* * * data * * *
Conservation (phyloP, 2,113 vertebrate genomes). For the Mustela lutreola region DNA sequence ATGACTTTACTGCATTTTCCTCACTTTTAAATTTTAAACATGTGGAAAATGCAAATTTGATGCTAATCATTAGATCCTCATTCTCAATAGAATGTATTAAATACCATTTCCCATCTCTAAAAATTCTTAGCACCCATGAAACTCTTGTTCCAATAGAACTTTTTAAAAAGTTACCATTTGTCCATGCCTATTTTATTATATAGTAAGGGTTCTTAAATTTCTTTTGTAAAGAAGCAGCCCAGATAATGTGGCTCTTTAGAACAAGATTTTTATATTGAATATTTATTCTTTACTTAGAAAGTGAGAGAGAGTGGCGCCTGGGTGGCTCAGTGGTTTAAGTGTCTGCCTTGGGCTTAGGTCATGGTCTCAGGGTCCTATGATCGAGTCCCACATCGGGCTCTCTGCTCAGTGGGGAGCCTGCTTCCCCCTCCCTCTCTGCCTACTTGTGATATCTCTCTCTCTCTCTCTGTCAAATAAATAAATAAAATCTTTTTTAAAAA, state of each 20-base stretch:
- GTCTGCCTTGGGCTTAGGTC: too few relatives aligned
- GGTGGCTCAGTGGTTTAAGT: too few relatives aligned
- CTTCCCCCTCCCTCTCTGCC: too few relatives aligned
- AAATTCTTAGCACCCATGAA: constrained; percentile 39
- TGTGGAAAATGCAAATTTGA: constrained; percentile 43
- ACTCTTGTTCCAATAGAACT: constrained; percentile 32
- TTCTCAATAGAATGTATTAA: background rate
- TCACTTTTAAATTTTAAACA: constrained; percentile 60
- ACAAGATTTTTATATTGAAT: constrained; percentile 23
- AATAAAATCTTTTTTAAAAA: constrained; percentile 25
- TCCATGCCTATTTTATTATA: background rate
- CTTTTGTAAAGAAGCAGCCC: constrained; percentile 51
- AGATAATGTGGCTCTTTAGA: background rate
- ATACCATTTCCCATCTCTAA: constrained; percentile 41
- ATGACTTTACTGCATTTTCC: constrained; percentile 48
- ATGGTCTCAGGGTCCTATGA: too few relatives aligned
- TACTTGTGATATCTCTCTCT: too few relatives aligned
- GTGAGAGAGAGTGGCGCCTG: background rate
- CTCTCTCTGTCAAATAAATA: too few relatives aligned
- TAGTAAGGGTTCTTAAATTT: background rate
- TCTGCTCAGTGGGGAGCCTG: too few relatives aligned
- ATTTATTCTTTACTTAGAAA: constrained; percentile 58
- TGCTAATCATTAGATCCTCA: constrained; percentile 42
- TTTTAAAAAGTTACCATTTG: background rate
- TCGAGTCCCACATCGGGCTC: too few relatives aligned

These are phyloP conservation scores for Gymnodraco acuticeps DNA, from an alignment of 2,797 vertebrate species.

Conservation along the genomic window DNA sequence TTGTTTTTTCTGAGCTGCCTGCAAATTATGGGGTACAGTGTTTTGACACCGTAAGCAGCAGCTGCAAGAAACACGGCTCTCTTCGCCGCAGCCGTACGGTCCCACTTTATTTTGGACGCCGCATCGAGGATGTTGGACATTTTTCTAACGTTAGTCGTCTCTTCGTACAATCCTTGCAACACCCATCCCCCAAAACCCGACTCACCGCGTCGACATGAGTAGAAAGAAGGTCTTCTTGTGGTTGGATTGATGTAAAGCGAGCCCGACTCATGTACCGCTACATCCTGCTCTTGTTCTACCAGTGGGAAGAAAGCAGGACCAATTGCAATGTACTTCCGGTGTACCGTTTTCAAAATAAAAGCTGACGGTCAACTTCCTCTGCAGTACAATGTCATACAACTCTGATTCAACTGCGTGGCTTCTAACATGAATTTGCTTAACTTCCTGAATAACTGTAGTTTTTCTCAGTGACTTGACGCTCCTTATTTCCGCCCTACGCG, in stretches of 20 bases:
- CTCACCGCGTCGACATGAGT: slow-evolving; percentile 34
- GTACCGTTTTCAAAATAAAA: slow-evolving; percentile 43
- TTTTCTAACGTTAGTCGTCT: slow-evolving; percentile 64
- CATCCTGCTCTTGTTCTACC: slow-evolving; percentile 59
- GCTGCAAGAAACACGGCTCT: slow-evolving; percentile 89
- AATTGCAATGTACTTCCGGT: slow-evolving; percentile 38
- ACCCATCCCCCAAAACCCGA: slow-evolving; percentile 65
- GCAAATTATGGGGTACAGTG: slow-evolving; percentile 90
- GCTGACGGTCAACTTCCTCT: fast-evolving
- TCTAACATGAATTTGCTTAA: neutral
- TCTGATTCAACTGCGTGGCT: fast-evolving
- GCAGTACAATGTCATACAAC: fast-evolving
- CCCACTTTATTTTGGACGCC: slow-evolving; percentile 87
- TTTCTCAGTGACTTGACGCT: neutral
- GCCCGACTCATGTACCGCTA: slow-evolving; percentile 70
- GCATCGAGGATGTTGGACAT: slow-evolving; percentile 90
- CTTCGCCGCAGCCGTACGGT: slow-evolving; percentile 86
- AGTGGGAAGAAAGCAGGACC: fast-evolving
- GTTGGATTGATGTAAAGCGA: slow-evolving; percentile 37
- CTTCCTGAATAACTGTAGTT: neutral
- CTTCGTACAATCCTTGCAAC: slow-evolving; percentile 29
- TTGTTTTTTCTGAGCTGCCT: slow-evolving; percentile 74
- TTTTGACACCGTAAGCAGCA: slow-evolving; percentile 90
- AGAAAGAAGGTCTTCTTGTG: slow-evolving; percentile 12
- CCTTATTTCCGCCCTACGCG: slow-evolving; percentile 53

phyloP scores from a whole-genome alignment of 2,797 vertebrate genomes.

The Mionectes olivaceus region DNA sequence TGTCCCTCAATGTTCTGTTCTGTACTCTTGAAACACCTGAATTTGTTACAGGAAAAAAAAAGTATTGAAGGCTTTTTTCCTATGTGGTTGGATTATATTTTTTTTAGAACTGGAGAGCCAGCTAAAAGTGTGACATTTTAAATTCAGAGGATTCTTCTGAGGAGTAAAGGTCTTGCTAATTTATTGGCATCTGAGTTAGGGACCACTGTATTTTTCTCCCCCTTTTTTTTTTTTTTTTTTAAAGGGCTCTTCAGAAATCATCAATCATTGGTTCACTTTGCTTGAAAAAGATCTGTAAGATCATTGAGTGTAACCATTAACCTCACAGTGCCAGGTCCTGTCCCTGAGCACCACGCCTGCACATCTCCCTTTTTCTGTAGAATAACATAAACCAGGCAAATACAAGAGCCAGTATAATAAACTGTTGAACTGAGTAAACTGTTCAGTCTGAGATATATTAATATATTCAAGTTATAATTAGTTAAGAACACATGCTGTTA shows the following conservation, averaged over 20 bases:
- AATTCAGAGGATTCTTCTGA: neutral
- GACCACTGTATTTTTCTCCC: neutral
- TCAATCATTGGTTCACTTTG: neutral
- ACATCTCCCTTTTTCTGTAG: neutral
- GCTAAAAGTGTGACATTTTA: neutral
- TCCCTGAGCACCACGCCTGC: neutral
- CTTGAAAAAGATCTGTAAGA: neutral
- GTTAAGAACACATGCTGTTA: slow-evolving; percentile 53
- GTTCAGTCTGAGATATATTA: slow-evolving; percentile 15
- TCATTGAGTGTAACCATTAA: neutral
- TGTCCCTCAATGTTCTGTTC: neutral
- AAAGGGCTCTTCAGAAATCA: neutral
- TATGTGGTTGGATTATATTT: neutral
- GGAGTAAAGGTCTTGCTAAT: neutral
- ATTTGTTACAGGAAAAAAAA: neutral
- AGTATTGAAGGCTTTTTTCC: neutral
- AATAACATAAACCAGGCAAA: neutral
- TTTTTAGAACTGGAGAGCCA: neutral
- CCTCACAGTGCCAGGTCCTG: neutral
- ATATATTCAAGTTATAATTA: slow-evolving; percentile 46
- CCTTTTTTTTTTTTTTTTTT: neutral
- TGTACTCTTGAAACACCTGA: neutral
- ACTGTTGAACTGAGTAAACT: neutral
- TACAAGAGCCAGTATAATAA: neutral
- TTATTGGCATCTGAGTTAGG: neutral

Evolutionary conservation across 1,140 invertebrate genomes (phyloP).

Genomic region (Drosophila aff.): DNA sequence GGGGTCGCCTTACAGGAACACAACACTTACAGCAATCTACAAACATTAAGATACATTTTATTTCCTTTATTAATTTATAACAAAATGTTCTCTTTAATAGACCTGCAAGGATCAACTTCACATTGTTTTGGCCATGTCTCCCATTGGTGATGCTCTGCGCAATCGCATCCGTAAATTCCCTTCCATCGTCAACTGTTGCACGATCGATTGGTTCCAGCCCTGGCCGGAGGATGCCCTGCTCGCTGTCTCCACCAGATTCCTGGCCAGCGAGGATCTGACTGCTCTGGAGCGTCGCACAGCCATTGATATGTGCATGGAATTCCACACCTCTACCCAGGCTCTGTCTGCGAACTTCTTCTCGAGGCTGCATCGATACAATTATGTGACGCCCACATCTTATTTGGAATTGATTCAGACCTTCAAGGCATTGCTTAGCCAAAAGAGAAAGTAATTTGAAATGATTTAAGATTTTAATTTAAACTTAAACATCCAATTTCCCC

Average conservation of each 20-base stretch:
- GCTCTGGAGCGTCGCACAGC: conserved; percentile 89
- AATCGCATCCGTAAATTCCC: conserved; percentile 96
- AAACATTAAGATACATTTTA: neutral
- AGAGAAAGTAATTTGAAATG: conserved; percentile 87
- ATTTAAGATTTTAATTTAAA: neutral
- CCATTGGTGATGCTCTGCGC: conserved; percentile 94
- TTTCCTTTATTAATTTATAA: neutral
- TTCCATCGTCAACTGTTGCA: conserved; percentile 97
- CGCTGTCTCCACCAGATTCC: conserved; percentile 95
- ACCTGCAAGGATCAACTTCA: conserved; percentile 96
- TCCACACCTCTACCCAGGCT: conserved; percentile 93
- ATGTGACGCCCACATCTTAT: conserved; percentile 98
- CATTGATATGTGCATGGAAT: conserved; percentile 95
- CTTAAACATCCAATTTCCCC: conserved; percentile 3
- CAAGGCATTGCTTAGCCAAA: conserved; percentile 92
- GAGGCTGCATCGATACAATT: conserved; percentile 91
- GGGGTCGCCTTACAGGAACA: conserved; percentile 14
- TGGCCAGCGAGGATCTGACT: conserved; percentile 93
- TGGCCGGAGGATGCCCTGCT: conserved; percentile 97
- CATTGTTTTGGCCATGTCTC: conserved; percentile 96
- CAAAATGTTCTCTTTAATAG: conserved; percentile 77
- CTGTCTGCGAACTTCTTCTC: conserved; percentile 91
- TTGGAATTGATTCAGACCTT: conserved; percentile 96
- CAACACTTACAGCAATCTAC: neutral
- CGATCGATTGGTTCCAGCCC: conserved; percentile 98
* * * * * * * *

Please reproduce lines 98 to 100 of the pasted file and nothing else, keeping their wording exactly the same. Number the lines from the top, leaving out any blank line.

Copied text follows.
- CAAGGCATTGCTTAGCCAAA: conserved; percentile 92
- GAGGCTGCATCGATACAATT: conserved; percentile 91
- GGGGTCGCCTTACAGGAACA: conserved; percentile 14